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U.S. shifts, says it will join talks with Iran
Iran dismissed the offer as "a propaganda move."
WASHINGTON -- The United States said Wednesday it would join in face-to-face talks with Iran over its disputed nuclear program once Tehran puts its atomic activities on hold, a shift in tactics meant to offer the Iranians a last chance to avoid punishing sanctions.
Iran dismissed the offer as "a propaganda move."
President Bush said the United States would take a leading role in solving the conflict and that it was important to do so diplomatically.
"Our message to the Iranians is that one, you won't have a weapon, and two, that you must verifiably suspend any programs, at which point we will come to the negotiating table to work on a way forward," Bush said.
Before leaving for meetings in Europe on Iran, Secretary of State Condoleezza Rice said that while the United States was willing to join talks between European nations and Iran, it was also helping to prepare a package of sanctions that Tehran could face should it decline the new offer.
"We're prepared to go either way," Rice said
The overture to join stalled European talks came after mounting pressure on the U.S. from European allies.
The administration is convinced Russia and China would support sanctions or other harsh measures if new talks fail to persuade Iran to abandon nuclear efforts that the West fears could lead to a bomb, said a senior administration official. The official briefed reporters on condition of anonymity because the secretary was continuing talks with other countries.
Rice will be working to reaffirm such support on Thursday.
The Iranian news agency said Iran accepts only proposals and conditions that are in the nation's interest. "Halting enrichment definitely doesn't meet such interests," IRNA said.
The United States has had no diplomatic ties with Iran and few contacts at all with its government since Islamic radicals took over the U.S. Embassy in 1979 and held diplomats for more than a year.
Rice will meet with foreign ministers from the other permanent U.N. Security Council members on Thursday in Vienna to finalize a package of economic incentives and threats to be presented to Tehran. That package would be on the table in any new talks involving the United States.
The Bush administration had until now refused to talk directly to the Iranians about their nuclear program, although there have been sporadic contacts among relatively low-level officials on other subjects. The U.S. has long rejected direct contacts because it says Tehran supports terrorism and because it wants to avoid appearing to legitimize the regime.
The offer to talk should strip Iran and some U.S. allies of the argument that the hardline U.S. stance was an obstacle, or that Washington was not willing to try every means to resolve the impasse peacefully, U.S. officials said.
"This is the last excuse, in some sense," Rice said.
She said the United States was not offering full diplomatic relations with Iran and would not swear off ever using military action to stop what the U.S. contends is a rogue program to build a nuclear weapon.
"This is not a grand bargain," Rice said. "What we're talking about here is an effort to enhance the chances for a successful negotiated solution to the Iranian nuclear problem."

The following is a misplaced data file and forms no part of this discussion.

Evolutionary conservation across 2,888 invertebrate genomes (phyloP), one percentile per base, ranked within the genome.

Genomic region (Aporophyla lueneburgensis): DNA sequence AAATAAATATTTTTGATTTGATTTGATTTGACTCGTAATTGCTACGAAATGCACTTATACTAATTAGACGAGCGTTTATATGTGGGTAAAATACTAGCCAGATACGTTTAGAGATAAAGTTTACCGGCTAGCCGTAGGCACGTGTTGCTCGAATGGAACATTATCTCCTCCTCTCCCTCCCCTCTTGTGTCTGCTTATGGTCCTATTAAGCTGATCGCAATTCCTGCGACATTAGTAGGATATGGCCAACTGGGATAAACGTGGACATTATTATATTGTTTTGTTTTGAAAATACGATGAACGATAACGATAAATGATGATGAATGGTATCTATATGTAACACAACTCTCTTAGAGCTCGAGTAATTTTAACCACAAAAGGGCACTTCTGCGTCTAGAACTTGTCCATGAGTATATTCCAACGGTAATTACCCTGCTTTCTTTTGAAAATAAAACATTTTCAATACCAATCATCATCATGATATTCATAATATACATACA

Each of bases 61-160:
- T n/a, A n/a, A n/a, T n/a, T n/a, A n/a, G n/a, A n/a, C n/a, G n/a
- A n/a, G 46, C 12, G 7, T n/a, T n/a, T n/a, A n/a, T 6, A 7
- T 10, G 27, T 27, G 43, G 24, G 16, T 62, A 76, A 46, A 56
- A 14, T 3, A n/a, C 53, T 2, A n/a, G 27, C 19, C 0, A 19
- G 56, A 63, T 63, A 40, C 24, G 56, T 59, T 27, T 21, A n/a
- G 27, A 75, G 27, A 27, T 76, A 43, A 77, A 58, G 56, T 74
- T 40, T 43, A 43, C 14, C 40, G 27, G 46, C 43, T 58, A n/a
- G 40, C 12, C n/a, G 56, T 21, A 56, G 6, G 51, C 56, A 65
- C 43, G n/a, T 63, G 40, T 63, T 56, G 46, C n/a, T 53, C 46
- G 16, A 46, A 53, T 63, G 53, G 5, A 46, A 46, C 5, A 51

The administration has given arms-length support to European efforts to bargain with Iran, but also has been the prime mover for sanctions or other tough United Nations action. Russia and China, Iran's commercial allies on the council, have so far blocked that path.
Rice would not directly answer questions about whether those nations are committed to tough measures if the U.S. overture doesn't work.
She spoke of "tactical differences" and said, "I think you can be sure that our friends and our partners understand the importance of the step and the importance that the Iranians must now see of making a choice and making that choice clearly."
In New York, the U.N. ambassadors from China and Russia said the U.S. announcement showed it is more serious about finding a diplomatic solution to the dispute. Chinese Ambassador Wang Guangya added that Washington's offer to talk to Iran should be unconditional.
In Brussels, Belgium, European Union foreign policy chief Javier Solana welcomed the U.S. words. "Direct U.S. participation would be the strongest and most positive signal of our common wish to reach an agreement with Iran," he said.
British Foreign Secretary Margaret Beckett said, "The European side's goal is to present a serious and substantial offer of cooperation, which demonstrates to Iran the benefits that would flow from compliance ... rather than the further isolation which would result from their failure to do so."
The U.S. offer is conditioned on Iran suspending its enrichment of uranium and related activities and allowing inspections to prove it. European nations and the Security Council have demanded the same thing, but Iran has refused to comply.
Iran did suspend enrichment activities while talks were active with the Europeans last year but resumed and stepped up the program this spring.
Uranium enrichment can led either to a bomb or to nuclear power production, and Iran has so far insisted that it won't take any deal that involves giving up that technology.
If Iran agreed to suspend disputed activities in order to talk with the United States, it could still insist on resuming them later, which U.S. officials say would be a deal-breaker.
At that point, the United States and its allies would be expected to move for tough U.N. action, possibly including economic or other sanctions.
Associated Press writer Ali Akbar Dareini contributed to this article from Tehran.